Bone exostosis usually does not cause clinical lameness and could not be discovered unless specific diagnostic tools are used for some reason. For example, Barton et al. (2020) identified bone exostosis incidentally at the caudo-proximal aspect of the tibia during a routine pre-purchase radiographic examination of yearling horses (not at racing age) that showed no lameness. However, if the new overgrowth bone disrupted the surrounding soft tissue structures such as tendons and ligaments (Honnas, 1992; De Souza et al., 2021), then a variable degree of lameness would be seen and ranged from mild to moderate (Honnas, 1992; Bramlage, 2009; De Souza et al., 2021). In exostosis of the proximal phalanx (P1), in particular, the affected horse may show transient to mild lameness with a significant reduction in the fetlock joint flexion (Shaw and Rosanowski, 2019). Although the performance of these horses was not considerably affected, the lesion overgrowth and/or chronic and severe fetlock pain could end their career (Shaw and Rosanowski, 2019).
The developed lesion was described as a firm and non-painful swelling on one or both fetlock joints (Seghrouchni et al., 2019b; Shaw and Rosanowski, 2019). The radiographic examination revealed that the bony reaction was initially progressed on the dorsolateral aspect of the proximal extremity of P1 and then extended to involve its dorsomedial side and the distal dorsal part of the third metacarpal bone (Mc3) (Shaw and Rosanowski, 2019). Grossly, the lesion mass, which was larger laterally, occupied almost the entire proximo-dorsal aspect of P1 with a varied size (diameter/depth) between 0.5 and 5.1 cm (Seghrouchni et al., 2019a). Its shape differed among the unilateral cases but was similar when the lesion developed bilaterally in a horse (Seghrouchni et al., 2019b). The surrounding soft tissues, including the joint capsule, were clearly affected by the exostosis (Seghrouchni et al., 2019a), which seemed to remain extra-articular (Bramlage, 2009; Shaw and Rosanowski, 2019).
There are few available reports about horses’ P1 exostosis in the literature. In recent studies, P1 exostosis exhibited a high incidence among horses practicing different exercise types in different countries. For instance, in Southeast Asia, where P1 exostosis is known as “tropical joint syndrome (TJS),” the lesion was identified in almost 16.6 per 1,000 thoroughbred racing horses at Singapore Turf Club (Shaw and Rosanowski, 2019). This study has pointed out the potential effect of some factors, such as hot and humid climate, in inducing P1 exostosis and whether tropical and warmer climates would have similar influences. In a different region, Morocco, where a traditional equestrian (Tbourida) is popular, the lesion was found in 25 out of 127 Tbourida horses diagnosed with osteoarticular abnormalities (Seghrouchni et al., 2019b). The authors attributed the lesion occurrence to the improper preparation of horses for the Tbourida event, during which they would not be able to accommodate the huge biomechanical stress resulting in fetlock joint hyperextension, and to the hard surface, which exposes the distal limb to repetitive trauma, which might end up with a periosteal reaction (Seghrouchni et al., 2019a).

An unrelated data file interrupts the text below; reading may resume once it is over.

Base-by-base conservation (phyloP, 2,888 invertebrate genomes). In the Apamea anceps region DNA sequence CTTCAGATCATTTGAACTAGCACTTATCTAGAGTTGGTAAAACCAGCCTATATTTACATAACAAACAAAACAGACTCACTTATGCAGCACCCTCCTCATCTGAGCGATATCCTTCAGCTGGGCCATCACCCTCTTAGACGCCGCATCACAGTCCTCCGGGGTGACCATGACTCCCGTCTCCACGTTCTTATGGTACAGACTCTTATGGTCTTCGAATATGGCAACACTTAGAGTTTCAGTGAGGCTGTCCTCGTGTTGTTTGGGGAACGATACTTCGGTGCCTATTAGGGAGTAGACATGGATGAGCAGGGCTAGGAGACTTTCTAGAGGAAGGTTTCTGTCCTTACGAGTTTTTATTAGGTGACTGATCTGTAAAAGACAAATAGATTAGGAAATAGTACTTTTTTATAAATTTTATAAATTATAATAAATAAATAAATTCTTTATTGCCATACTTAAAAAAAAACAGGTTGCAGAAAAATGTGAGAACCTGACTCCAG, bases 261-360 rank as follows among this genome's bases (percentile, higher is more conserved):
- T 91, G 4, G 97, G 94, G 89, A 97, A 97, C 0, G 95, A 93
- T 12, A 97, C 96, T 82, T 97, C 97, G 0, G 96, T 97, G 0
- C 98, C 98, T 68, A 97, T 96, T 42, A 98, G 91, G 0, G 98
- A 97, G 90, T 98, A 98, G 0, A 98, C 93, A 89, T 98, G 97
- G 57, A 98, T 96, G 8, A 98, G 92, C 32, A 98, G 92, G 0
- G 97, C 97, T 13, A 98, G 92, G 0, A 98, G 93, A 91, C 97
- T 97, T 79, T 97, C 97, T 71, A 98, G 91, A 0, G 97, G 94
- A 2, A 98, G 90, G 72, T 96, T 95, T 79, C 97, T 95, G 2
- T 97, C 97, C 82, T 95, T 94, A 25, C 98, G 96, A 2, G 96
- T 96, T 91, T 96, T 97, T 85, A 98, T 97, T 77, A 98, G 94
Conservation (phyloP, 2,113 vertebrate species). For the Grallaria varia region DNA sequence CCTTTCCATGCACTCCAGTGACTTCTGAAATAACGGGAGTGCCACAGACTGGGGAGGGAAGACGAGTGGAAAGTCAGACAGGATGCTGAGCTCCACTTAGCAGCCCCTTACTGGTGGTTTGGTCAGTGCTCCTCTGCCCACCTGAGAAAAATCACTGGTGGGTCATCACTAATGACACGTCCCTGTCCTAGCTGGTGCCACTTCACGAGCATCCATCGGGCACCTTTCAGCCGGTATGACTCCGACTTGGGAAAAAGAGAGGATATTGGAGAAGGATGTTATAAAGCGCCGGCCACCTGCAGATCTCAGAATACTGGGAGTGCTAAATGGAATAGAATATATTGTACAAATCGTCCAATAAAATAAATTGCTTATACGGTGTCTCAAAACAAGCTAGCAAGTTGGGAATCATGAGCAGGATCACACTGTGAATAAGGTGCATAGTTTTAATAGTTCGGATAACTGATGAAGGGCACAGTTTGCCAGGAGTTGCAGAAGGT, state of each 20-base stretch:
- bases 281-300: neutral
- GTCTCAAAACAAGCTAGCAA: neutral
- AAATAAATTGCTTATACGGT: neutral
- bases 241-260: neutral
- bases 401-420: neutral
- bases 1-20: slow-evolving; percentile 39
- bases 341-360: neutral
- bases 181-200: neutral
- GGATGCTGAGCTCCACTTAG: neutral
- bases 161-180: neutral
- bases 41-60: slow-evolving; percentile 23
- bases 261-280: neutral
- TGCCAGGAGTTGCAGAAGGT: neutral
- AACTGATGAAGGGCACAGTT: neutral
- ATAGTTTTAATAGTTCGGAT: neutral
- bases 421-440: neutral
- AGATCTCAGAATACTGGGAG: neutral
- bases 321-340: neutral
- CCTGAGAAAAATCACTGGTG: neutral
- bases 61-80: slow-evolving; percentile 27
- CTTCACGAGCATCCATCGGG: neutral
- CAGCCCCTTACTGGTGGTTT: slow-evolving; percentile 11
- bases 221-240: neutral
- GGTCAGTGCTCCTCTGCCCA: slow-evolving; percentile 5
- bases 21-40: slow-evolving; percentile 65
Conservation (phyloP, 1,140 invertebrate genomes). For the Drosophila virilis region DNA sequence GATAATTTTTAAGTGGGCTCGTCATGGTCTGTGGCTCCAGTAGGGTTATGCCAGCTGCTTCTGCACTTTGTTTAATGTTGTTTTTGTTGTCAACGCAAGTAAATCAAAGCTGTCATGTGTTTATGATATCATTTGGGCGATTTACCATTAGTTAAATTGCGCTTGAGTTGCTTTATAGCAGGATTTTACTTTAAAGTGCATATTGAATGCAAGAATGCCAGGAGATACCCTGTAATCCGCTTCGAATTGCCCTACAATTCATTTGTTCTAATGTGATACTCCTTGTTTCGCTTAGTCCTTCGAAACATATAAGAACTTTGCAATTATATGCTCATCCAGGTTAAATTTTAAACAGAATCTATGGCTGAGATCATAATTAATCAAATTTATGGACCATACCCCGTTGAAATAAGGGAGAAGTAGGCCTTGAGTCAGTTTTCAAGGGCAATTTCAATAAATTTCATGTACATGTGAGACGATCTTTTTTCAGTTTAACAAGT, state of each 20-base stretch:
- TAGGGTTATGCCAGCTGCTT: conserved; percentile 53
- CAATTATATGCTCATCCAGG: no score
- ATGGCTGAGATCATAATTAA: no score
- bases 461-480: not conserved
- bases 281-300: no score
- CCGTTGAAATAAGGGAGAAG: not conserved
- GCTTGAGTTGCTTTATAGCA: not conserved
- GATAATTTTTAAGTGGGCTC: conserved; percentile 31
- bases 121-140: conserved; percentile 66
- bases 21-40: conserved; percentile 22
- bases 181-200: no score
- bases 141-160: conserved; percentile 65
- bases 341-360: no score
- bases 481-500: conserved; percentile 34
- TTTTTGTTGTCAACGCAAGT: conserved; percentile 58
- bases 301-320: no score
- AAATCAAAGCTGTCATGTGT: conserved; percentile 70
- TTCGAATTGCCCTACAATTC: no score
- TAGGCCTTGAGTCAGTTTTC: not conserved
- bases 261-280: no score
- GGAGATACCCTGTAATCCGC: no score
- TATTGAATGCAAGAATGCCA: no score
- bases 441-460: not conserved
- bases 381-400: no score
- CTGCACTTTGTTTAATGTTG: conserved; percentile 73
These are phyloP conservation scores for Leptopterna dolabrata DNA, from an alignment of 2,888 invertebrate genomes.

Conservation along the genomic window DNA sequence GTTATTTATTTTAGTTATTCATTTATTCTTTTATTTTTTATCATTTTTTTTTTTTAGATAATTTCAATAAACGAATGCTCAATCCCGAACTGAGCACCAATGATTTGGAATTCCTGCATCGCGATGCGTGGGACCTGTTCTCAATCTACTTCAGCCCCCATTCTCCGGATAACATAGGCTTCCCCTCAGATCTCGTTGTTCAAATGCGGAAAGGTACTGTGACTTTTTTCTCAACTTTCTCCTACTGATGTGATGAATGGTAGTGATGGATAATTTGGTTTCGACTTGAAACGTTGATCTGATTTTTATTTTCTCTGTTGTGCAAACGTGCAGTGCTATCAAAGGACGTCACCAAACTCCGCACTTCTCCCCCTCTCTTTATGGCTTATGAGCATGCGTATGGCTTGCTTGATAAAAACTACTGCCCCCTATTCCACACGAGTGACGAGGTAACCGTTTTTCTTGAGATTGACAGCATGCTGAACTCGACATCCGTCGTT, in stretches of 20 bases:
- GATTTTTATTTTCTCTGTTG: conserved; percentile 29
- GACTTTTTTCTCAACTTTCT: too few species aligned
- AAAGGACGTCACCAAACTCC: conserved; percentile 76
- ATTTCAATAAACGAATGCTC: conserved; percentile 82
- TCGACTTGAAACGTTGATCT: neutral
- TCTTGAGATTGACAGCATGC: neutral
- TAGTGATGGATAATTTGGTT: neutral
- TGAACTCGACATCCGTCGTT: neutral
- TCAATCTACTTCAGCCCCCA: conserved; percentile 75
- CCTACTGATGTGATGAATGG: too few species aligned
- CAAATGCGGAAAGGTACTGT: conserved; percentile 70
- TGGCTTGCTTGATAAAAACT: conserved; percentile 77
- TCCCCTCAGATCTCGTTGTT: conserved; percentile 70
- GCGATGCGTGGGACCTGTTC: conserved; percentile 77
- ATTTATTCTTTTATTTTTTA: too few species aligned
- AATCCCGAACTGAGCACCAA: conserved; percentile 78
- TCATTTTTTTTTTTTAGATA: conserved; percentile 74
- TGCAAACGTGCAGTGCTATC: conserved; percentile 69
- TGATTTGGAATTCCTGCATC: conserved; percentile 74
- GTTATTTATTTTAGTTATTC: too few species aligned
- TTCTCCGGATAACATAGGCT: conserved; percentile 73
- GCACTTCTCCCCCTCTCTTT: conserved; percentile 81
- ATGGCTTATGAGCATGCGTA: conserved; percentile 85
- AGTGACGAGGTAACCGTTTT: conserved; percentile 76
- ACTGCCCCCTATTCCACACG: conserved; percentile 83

Based on the above studies, it seems reasonable to state that P1 exostosis is more than just an uncommon lesion, and its prevalence should be reconsidered among racing and traditional equestrian horses rather than being overlooked. In Western Libya, there is a local type of equestrian sport. The participating horses known as Sarj horses could be from different breeds, and their number could also be varied in each start line. Galloping details in this sport are quite similar to those of Tbourida in Morocco, except not having a sudden stop at the end of the fast galloping. Although this local sport is very popular and thousands of horses are involved all around the region, there is no published data about the prevalence of P1 exostosis or even its radiographic description. Therefore, the current study was firstly aimed to estimate the prevalence of P1 exostosis in the horses that practice in the local equestrian sport in Western Libyan. The secondary objective was to describe the clinical and radiographic features of the lesion on P1.